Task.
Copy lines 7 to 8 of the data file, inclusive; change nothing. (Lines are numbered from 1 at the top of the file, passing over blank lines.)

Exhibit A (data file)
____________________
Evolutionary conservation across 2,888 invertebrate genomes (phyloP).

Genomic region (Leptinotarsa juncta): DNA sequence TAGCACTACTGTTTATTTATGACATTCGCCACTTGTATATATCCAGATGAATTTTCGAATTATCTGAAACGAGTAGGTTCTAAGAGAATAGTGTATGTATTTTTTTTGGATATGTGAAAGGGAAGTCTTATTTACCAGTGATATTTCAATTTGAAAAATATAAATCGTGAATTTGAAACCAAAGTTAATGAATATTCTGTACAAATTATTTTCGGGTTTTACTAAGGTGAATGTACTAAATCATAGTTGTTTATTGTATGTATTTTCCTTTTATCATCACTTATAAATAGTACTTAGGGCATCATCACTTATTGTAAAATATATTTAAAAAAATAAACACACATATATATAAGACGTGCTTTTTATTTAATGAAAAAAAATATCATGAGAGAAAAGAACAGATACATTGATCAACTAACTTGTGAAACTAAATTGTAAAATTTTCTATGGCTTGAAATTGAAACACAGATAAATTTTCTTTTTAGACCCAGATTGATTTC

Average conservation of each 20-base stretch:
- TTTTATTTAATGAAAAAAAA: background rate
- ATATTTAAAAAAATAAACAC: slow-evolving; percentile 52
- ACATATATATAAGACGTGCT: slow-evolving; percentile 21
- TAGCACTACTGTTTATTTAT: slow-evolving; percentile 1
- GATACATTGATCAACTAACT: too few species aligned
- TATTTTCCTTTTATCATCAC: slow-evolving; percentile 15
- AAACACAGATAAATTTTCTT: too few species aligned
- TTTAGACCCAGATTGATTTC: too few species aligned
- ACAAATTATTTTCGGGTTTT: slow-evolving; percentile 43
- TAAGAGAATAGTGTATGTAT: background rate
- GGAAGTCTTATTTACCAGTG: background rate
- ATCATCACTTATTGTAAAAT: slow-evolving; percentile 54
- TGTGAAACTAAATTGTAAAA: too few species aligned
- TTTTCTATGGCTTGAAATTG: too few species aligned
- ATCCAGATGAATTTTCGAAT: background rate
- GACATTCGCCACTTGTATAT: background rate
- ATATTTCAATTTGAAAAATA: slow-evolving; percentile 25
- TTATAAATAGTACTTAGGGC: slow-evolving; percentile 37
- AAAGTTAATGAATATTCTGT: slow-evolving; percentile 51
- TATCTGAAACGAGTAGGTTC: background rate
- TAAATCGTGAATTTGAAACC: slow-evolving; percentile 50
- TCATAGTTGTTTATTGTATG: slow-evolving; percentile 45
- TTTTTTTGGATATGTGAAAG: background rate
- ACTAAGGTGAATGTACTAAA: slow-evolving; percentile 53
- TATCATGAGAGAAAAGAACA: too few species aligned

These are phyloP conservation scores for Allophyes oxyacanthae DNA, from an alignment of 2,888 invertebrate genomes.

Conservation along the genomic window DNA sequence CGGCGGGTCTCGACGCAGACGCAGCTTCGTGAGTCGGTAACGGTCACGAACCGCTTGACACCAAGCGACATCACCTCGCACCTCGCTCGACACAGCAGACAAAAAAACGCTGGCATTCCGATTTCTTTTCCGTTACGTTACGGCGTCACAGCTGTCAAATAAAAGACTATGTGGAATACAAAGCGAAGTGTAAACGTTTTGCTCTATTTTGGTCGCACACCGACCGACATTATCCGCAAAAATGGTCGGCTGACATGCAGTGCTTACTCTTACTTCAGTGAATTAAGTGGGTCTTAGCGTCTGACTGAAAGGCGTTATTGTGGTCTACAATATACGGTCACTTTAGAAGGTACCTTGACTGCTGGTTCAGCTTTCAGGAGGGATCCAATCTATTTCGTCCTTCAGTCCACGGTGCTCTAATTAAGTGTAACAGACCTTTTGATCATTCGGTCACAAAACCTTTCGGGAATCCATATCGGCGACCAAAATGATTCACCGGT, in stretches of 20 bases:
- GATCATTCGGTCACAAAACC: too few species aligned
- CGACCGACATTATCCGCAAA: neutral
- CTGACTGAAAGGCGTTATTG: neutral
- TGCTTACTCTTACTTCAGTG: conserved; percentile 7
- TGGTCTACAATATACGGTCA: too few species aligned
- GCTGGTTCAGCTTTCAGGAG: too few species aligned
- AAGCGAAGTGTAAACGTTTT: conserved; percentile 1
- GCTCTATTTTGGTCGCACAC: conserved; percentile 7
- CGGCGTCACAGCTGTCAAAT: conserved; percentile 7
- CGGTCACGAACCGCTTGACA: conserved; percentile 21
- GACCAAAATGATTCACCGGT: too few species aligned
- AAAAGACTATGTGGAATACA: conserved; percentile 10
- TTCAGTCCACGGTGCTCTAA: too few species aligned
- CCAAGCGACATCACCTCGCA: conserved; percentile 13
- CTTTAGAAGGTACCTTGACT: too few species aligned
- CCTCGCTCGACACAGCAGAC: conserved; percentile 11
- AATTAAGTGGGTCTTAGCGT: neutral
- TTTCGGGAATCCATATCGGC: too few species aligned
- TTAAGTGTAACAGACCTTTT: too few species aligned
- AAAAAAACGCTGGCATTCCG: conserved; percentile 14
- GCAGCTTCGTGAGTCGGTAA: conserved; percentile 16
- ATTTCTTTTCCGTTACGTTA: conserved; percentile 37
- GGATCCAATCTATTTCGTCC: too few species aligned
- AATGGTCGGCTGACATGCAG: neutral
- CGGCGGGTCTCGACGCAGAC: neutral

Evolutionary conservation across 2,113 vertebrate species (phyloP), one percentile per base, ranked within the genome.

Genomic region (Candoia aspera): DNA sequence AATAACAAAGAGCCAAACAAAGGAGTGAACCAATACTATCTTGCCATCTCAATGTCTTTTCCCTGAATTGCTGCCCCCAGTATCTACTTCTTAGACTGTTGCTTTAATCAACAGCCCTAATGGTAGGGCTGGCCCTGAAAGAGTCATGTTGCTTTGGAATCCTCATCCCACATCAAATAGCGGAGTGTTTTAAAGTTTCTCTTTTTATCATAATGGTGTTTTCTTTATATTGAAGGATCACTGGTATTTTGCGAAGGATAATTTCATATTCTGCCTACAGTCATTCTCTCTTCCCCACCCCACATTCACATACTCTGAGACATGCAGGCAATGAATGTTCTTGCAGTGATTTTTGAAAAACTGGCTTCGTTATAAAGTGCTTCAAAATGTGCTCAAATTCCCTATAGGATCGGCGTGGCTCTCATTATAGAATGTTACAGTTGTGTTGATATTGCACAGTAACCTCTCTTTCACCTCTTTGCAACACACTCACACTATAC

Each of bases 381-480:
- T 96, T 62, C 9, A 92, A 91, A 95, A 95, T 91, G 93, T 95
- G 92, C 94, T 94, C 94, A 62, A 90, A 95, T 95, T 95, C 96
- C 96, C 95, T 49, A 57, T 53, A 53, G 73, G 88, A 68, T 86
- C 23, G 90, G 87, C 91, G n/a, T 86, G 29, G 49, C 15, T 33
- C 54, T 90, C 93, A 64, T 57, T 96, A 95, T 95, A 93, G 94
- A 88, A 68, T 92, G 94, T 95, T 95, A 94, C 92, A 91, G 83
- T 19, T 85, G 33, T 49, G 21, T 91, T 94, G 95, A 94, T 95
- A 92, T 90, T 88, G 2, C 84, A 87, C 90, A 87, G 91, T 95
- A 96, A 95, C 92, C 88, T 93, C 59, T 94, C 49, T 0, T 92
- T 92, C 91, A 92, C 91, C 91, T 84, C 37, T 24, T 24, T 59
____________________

- TAGCACTACTGTTTATTTAT: slow-evolving; percentile 1
- GATACATTGATCAACTAACT: too few species aligned